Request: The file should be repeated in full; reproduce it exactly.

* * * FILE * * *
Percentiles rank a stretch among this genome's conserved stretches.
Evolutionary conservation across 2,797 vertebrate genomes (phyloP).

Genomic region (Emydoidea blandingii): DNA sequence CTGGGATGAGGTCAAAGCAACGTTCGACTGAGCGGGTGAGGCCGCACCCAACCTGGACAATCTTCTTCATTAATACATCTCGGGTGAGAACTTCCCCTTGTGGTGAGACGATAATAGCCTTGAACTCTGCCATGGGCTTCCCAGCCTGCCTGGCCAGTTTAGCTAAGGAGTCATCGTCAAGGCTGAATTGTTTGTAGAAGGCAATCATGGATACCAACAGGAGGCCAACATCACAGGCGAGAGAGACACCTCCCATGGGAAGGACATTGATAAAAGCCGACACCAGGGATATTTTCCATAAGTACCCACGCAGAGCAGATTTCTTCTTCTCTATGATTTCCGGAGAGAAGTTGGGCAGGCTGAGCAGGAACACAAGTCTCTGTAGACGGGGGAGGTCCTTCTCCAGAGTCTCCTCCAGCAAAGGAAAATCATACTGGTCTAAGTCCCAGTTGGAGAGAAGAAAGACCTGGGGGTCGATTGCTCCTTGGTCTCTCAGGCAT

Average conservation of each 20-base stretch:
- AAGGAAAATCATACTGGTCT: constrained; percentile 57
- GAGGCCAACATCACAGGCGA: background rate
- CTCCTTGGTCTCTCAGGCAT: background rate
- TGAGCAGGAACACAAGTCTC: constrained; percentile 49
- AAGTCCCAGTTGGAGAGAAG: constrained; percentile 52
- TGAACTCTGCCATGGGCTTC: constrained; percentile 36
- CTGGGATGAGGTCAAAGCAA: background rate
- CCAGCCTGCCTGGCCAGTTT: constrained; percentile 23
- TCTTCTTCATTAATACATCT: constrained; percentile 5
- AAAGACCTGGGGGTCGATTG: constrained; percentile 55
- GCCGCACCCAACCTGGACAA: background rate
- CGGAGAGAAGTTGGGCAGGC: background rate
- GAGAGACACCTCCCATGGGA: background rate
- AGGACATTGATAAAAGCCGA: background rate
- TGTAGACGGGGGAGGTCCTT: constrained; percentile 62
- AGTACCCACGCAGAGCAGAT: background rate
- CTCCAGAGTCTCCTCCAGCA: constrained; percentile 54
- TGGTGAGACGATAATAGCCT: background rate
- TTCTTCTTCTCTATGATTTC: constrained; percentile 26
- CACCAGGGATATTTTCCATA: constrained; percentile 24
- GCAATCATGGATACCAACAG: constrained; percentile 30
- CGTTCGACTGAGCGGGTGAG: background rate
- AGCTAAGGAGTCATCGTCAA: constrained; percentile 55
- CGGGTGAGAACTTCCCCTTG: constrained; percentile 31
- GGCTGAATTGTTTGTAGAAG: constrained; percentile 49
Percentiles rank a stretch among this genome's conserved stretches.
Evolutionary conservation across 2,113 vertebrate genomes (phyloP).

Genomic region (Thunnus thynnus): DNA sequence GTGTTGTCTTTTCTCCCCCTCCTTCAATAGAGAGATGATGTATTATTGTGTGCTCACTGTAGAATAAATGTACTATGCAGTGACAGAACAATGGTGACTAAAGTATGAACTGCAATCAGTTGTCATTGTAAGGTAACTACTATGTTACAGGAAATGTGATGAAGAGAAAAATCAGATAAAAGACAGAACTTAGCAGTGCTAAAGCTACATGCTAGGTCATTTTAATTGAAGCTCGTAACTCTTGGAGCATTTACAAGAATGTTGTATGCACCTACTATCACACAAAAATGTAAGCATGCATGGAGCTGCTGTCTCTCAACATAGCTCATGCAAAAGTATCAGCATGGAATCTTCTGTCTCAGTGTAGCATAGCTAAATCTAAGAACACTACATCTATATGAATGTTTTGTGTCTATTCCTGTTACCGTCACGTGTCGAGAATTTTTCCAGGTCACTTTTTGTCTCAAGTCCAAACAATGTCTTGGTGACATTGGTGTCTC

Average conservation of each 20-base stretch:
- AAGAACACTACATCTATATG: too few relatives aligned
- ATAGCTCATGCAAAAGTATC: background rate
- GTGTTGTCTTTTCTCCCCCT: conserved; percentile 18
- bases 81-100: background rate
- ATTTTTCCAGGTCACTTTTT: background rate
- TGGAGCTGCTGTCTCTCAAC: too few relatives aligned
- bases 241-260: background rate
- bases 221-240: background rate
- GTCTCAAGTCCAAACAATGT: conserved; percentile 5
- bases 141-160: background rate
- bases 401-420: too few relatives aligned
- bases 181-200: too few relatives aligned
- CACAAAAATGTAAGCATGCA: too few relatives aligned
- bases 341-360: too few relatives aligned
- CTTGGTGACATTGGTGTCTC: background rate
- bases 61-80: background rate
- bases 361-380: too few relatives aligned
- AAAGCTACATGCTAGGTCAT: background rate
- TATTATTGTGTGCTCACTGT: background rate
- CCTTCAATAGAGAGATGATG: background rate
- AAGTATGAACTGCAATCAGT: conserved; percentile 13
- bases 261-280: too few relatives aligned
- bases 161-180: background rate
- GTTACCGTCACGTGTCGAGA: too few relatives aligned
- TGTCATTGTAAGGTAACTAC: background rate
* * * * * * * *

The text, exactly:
Percentiles rank a stretch among this genome's conserved stretches.
Evolutionary conservation across 2,797 vertebrate genomes (phyloP).

Genomic region (Emydoidea blandingii): DNA sequence CTGGGATGAGGTCAAAGCAACGTTCGACTGAGCGGGTGAGGCCGCACCCAACCTGGACAATCTTCTTCATTAATACATCTCGGGTGAGAACTTCCCCTTGTGGTGAGACGATAATAGCCTTGAACTCTGCCATGGGCTTCCCAGCCTGCCTGGCCAGTTTAGCTAAGGAGTCATCGTCAAGGCTGAATTGTTTGTAGAAGGCAATCATGGATACCAACAGGAGGCCAACATCACAGGCGAGAGAGACACCTCCCATGGGAAGGACATTGATAAAAGCCGACACCAGGGATATTTTCCATAAGTACCCACGCAGAGCAGATTTCTTCTTCTCTATGATTTCCGGAGAGAAGTTGGGCAGGCTGAGCAGGAACACAAGTCTCTGTAGACGGGGGAGGTCCTTCTCCAGAGTCTCCTCCAGCAAAGGAAAATCATACTGGTCTAAGTCCCAGTTGGAGAGAAGAAAGACCTGGGGGTCGATTGCTCCTTGGTCTCTCAGGCAT

Average conservation of each 20-base stretch:
- AAGGAAAATCATACTGGTCT: constrained; percentile 57
- GAGGCCAACATCACAGGCGA: background rate
- CTCCTTGGTCTCTCAGGCAT: background rate
- TGAGCAGGAACACAAGTCTC: constrained; percentile 49
- AAGTCCCAGTTGGAGAGAAG: constrained; percentile 52
- TGAACTCTGCCATGGGCTTC: constrained; percentile 36
- CTGGGATGAGGTCAAAGCAA: background rate
- CCAGCCTGCCTGGCCAGTTT: constrained; percentile 23
- TCTTCTTCATTAATACATCT: constrained; percentile 5
- AAAGACCTGGGGGTCGATTG: constrained; percentile 55
- GCCGCACCCAACCTGGACAA: background rate
- CGGAGAGAAGTTGGGCAGGC: background rate
- GAGAGACACCTCCCATGGGA: background rate
- AGGACATTGATAAAAGCCGA: background rate
- TGTAGACGGGGGAGGTCCTT: constrained; percentile 62
- AGTACCCACGCAGAGCAGAT: background rate
- CTCCAGAGTCTCCTCCAGCA: constrained; percentile 54
- TGGTGAGACGATAATAGCCT: background rate
- TTCTTCTTCTCTATGATTTC: constrained; percentile 26
- CACCAGGGATATTTTCCATA: constrained; percentile 24
- GCAATCATGGATACCAACAG: constrained; percentile 30
- CGTTCGACTGAGCGGGTGAG: background rate
- AGCTAAGGAGTCATCGTCAA: constrained; percentile 55
- CGGGTGAGAACTTCCCCTTG: constrained; percentile 31
- GGCTGAATTGTTTGTAGAAG: constrained; percentile 49
Percentiles rank a stretch among this genome's conserved stretches.
Evolutionary conservation across 2,113 vertebrate genomes (phyloP).

Genomic region (Thunnus thynnus): DNA sequence GTGTTGTCTTTTCTCCCCCTCCTTCAATAGAGAGATGATGTATTATTGTGTGCTCACTGTAGAATAAATGTACTATGCAGTGACAGAACAATGGTGACTAAAGTATGAACTGCAATCAGTTGTCATTGTAAGGTAACTACTATGTTACAGGAAATGTGATGAAGAGAAAAATCAGATAAAAGACAGAACTTAGCAGTGCTAAAGCTACATGCTAGGTCATTTTAATTGAAGCTCGTAACTCTTGGAGCATTTACAAGAATGTTGTATGCACCTACTATCACACAAAAATGTAAGCATGCATGGAGCTGCTGTCTCTCAACATAGCTCATGCAAAAGTATCAGCATGGAATCTTCTGTCTCAGTGTAGCATAGCTAAATCTAAGAACACTACATCTATATGAATGTTTTGTGTCTATTCCTGTTACCGTCACGTGTCGAGAATTTTTCCAGGTCACTTTTTGTCTCAAGTCCAAACAATGTCTTGGTGACATTGGTGTCTC

Average conservation of each 20-base stretch:
- AAGAACACTACATCTATATG: too few relatives aligned
- ATAGCTCATGCAAAAGTATC: background rate
- GTGTTGTCTTTTCTCCCCCT: conserved; percentile 18
- bases 81-100: background rate
- ATTTTTCCAGGTCACTTTTT: background rate
- TGGAGCTGCTGTCTCTCAAC: too few relatives aligned
- bases 241-260: background rate
- bases 221-240: background rate
- GTCTCAAGTCCAAACAATGT: conserved; percentile 5
- bases 141-160: background rate
- bases 401-420: too few relatives aligned
- bases 181-200: too few relatives aligned
- CACAAAAATGTAAGCATGCA: too few relatives aligned
- bases 341-360: too few relatives aligned
- CTTGGTGACATTGGTGTCTC: background rate
- bases 61-80: background rate
- bases 361-380: too few relatives aligned
- AAAGCTACATGCTAGGTCAT: background rate
- TATTATTGTGTGCTCACTGT: background rate
- CCTTCAATAGAGAGATGATG: background rate
- AAGTATGAACTGCAATCAGT: conserved; percentile 13
- bases 261-280: too few relatives aligned
- bases 161-180: background rate
- GTTACCGTCACGTGTCGAGA: too few relatives aligned
- TGTCATTGTAAGGTAACTAC: background rate